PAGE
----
“Shalom Tel Aviv, Shana Tova,” [Hello Tel Aviv, Happy New Year], said Sir Paul McCartney, welcoming the estimated 40,000 crowd in Hebrew to his historic performance at Yarkon Park in Tel Aviv after the opening “Hello Goodbye.”
But it had been a long wait for his first performance in Israel. In 1965 the Israeli government banned the Beatles, fearing their presence at a planned concert would corrupt the nation’s youth.
Before he had even set foot in the country for this Friendship First concert, McCartney’s concert was the first topic of conversation, his music filled the airwaves and the show was hailed in The Jerusalem Post, Israel’s leading English language daily, as “probably the greatest cultural event in Israel’s history.”
But the Sept. 25 concert was also targeted by the Palestinian Campaign for the Academic and Cultural Boycott of Israel which called on Sir Paul to cancel, and the artist himself was the target of death threats from Lebanon-based Omar Bakri Mohammed, triggering a reported 5,000-strong security and intelligence operation which was barely felt by concert goers.
Israeli audiences are long used to international artists’ last minute cancellations of their shows. But McCartney did perform and he did his best to steer clear of any controversy, telling the audience “I’m sharing the message of peace and love” and avoiding any mention of the ban.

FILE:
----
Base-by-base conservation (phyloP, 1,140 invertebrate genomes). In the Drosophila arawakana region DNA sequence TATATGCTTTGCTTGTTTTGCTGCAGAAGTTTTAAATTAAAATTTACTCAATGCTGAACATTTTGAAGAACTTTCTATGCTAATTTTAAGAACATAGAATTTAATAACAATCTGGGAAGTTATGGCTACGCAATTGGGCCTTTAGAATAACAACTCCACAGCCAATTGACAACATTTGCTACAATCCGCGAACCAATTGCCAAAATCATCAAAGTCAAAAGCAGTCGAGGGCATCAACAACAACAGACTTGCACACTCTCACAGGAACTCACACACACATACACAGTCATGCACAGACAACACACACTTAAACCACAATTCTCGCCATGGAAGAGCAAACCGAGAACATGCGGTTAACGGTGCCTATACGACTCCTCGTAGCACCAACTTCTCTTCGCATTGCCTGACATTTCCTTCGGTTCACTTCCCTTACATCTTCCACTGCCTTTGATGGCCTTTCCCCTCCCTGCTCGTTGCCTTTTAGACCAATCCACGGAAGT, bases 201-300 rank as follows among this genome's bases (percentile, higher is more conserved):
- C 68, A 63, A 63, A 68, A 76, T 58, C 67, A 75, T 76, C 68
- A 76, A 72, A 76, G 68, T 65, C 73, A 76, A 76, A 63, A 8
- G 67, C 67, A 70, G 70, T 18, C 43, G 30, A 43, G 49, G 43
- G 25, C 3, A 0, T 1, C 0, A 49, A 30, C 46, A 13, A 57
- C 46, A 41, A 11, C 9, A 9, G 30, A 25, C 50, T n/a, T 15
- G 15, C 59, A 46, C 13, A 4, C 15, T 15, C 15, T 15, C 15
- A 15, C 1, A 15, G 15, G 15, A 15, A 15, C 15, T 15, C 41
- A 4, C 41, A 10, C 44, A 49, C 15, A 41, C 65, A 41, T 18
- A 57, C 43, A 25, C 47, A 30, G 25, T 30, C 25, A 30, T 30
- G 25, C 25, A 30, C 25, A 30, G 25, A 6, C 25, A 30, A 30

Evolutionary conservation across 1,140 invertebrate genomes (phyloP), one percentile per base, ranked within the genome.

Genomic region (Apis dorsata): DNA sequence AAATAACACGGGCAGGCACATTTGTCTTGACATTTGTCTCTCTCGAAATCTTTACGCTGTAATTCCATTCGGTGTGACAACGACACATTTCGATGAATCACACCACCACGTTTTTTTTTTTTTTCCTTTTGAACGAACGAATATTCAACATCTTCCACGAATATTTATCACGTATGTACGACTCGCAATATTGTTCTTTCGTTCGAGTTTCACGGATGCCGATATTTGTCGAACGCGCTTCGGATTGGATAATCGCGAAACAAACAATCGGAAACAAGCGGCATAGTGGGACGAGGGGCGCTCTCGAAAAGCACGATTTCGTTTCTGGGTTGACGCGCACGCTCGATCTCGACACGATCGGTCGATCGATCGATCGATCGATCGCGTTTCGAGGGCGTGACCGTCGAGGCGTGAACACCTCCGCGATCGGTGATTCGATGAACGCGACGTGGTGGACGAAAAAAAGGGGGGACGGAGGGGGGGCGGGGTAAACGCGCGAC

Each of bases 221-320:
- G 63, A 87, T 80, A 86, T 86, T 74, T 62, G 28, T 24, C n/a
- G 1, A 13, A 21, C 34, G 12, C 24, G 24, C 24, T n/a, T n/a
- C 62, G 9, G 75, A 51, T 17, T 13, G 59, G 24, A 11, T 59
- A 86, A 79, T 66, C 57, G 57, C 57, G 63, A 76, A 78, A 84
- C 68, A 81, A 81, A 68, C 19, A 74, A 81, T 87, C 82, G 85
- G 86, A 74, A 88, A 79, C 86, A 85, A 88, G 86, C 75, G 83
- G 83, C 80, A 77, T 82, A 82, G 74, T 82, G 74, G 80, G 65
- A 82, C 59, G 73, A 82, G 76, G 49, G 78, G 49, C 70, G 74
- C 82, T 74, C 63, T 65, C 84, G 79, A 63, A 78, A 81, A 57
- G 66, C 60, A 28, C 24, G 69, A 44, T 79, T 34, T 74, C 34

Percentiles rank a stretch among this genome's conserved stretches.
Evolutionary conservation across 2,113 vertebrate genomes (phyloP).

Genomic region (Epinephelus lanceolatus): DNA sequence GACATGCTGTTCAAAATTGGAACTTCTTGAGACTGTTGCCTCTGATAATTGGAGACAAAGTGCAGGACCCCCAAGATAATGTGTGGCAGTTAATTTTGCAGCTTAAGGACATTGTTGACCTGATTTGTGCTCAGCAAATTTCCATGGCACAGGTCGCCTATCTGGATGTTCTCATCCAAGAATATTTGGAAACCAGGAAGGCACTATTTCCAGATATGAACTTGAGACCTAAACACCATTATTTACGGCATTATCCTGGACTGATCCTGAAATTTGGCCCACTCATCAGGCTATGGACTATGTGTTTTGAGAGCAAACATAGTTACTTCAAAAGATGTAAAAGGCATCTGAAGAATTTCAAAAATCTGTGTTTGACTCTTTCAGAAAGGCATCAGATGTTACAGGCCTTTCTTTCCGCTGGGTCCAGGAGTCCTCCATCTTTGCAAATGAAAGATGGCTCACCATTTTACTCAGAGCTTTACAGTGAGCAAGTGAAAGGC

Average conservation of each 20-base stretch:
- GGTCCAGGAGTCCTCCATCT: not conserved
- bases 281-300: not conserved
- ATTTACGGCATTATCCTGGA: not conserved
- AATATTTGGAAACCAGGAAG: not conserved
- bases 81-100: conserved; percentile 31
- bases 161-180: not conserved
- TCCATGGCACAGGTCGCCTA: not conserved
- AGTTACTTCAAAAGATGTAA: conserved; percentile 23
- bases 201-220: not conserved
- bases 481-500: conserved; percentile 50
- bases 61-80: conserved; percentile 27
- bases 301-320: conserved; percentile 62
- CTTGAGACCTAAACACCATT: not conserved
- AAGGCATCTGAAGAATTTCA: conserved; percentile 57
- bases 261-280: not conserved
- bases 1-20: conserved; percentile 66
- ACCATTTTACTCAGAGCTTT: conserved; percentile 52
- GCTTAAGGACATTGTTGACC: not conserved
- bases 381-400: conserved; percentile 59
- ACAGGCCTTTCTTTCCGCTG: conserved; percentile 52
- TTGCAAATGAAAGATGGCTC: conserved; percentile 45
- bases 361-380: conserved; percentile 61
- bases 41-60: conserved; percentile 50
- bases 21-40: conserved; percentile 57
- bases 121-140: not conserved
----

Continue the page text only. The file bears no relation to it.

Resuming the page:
As for the music, McCartney and his supremely professional band played a considerable number of post-Beatles songs, which the audience received with a certain amount of polite confusion. The show came alive when McCartney, whether at the piano, or on electric or acoustic guitar or mandolin, launched into Beatles numbers and the Hebrew-speaking audience cheered and sang along in word-perfect English.
McCartney paid tribute to George Harrison with a ukulele-led version of “Something” and to John Lennon with the politically appropriate “Give Peace a Chance,” telling the audience “this is for you” and inviting them to sing along. For those concerned by the potential threat, there was a heart-stopping moment when the band started “Live and Let Die” and the stage filled with smoke and explosions for the pyrotechnics display.
McCartney closed the show by wishing his audience Shana Tova again for Jewish New Year and pronouncing the blessing for Ramadan, “Ramadan Karim.”
Earlier this year, which marks Israel’s 60th anniversary, Ron Prosor, Israel’s ambassador to the U.K., wrote a letter of apology for the “misunderstanding,” paving the way for last night’s historic gig.
Drive My Car
Only Mama Knows
All My Loving
Let Me Roll It
Let ‘Em In
The Long and Winding Road
I’ll Follow the Sun
Here, There and Everywhere
A Day In The Life
Give Peace A Chance
Band On The Run
Back In The USSR
I’ve Got A Feeling
Live and Let Die
Let it Be
I Saw Her Standing There
Sgt. Pepper’s Lonely Hearts Club Band